Is It Okay or Even Safe To Burn Diapers? (Don’t Get In Trouble!)

The number of diapers our babies go through daily can be shocking, especially during the newborn months. As your baby’s dirty diapers continue to pile up while you wait for trash day, you may be tempted to grab a lighter and take diaper disposal matters into your own hands. But while the notion of disposing of your baby’s dirty diapers by burning them in your backyard fire pit in your may hold a certain appeal, is it safe – or legal?

Disposing of diapers by burning them is dangerous as well as illegal in many states. The plastic and other synthetic materials used to make disposable diapers absorbent contain volatile organic compounds (VOCs) and hazardous air pollutants such as dioxins. When burned, these carcinogenic toxic fumes are released into the air and environment.

Read on for more information about why burning your baby’s diapers is not a good idea, and answers to your questions about the eco-friendliness of diapers. We’ve also included a step-by-step list of how to properly dispose of diapers (are you forgetting step one – sometimes I do!).

Is it legal to burn disposable diapers?

Given the amount of space that used diapers can take up and the unpleasant odor that can arise from them, you may be tempted to burn them all and be done with the issue, but you should resist that temptation.

Because diapers contain human waste and are made of plastic and hazardous pollutants that are dangerous when burned, the EPA considers disposable diapers municipal solid waste, which should be safely disposed of in landfills. Individual states and local governments have their own laws and regulations on the open burning of waste, and it is illegal to burn your own trash in many states.

When regulating open burning, governments consider the potential environmental impact on air quality, the ozone, and health and safety hazards. Even if it is legal to burn (non-diaper) trash in your state, there may be open burning bans during the summer months.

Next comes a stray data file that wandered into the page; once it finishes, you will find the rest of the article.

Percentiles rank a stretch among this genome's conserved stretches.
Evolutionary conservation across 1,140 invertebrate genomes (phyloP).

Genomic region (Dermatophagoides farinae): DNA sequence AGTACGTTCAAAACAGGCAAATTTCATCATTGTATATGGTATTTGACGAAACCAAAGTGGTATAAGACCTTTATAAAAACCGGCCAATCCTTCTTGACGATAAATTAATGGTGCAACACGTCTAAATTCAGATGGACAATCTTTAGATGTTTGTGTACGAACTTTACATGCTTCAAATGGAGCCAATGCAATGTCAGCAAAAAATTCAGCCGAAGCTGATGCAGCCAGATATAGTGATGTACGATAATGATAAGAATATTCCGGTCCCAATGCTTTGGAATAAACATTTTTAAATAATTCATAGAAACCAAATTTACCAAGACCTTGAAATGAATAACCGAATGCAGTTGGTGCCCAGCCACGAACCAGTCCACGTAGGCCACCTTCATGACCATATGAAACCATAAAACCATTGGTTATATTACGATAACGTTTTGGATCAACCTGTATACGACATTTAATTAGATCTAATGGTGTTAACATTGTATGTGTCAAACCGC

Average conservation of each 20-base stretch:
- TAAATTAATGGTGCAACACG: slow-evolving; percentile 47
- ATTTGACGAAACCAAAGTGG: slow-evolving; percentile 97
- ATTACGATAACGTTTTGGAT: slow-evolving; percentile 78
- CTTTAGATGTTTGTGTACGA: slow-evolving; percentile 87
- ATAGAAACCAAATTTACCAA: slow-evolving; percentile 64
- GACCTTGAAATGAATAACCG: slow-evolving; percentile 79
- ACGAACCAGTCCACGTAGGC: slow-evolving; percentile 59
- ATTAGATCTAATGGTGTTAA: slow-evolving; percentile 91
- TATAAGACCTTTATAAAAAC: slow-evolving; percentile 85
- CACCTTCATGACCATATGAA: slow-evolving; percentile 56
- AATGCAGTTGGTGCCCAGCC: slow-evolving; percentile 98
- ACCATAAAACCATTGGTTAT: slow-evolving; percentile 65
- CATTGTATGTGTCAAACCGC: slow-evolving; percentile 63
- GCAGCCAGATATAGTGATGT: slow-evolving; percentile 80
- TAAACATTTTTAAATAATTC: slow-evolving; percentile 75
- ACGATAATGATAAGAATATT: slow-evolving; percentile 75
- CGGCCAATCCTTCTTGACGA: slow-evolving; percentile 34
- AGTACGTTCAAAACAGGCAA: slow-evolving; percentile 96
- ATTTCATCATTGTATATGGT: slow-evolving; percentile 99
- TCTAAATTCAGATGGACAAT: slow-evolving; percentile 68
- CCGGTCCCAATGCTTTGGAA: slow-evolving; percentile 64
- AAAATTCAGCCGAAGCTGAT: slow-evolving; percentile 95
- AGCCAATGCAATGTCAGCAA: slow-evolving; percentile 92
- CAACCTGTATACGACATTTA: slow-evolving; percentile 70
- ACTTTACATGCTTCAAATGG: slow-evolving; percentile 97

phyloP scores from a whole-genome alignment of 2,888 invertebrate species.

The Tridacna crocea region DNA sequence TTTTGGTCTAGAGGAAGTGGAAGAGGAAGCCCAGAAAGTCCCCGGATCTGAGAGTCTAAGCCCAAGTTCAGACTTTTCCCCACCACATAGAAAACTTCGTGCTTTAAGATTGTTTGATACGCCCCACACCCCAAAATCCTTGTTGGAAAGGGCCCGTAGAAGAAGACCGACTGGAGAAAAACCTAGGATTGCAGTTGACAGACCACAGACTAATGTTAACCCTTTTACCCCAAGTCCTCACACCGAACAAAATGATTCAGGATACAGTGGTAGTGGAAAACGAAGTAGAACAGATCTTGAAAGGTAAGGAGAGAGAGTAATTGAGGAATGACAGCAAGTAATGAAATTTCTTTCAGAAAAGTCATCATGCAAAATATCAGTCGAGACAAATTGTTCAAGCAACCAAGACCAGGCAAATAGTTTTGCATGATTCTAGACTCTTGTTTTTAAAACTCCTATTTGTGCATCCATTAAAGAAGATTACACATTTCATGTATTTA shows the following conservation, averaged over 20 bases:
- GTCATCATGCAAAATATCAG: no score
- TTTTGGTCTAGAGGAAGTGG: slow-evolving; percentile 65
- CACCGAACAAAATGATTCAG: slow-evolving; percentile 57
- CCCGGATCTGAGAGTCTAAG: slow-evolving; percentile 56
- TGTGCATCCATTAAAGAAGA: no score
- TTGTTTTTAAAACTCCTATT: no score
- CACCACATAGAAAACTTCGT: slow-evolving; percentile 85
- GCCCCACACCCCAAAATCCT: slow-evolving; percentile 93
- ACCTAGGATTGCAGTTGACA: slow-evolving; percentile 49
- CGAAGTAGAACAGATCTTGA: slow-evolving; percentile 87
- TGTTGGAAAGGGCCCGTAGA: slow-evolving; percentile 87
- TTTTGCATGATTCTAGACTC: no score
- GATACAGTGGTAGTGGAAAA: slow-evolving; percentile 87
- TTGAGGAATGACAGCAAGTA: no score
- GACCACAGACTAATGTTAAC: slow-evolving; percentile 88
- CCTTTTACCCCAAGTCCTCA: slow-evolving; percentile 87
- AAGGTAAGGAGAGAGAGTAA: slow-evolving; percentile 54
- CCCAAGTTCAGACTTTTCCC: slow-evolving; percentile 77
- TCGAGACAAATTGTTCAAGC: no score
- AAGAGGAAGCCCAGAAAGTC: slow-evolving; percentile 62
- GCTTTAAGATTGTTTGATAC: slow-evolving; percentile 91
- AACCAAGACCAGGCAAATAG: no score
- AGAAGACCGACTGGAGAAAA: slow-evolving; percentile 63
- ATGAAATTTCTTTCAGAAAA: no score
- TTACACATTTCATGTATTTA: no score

Call the Department of Environmental Management for your state for information on open burning laws, zoning laws that may apply when burning your own trash, and permissible burnings in your area.

Is it safe to burn disposable diapers?

It is never safe to burn disposable diapers because the plastic contains dioxins.

Dioxins are persistent organic pollutants (POP’s) and these pollutants take a long time to break down. Not only will dioxins released into our air remain there for a long time as environmental pollutants, but they are also extremely toxic to the human body. 

Dioxins can cause cancer, developmental and reproductive problems, and are harmful to the body’s immune system and hormones.

The best way to get rid of used disposable diapers

Burning your baby’s dirty disposable diapers is an unsafe and potentially illegal method of disposal. But what is an appropriate and safe way of getting rid of your baby’s dirty diapers?

While there are some brands of diapers that are recyclable, compostable, and biodegradable, most disposable diapers must be thrown in the garbage because they are made from plastic and other material that does not break down.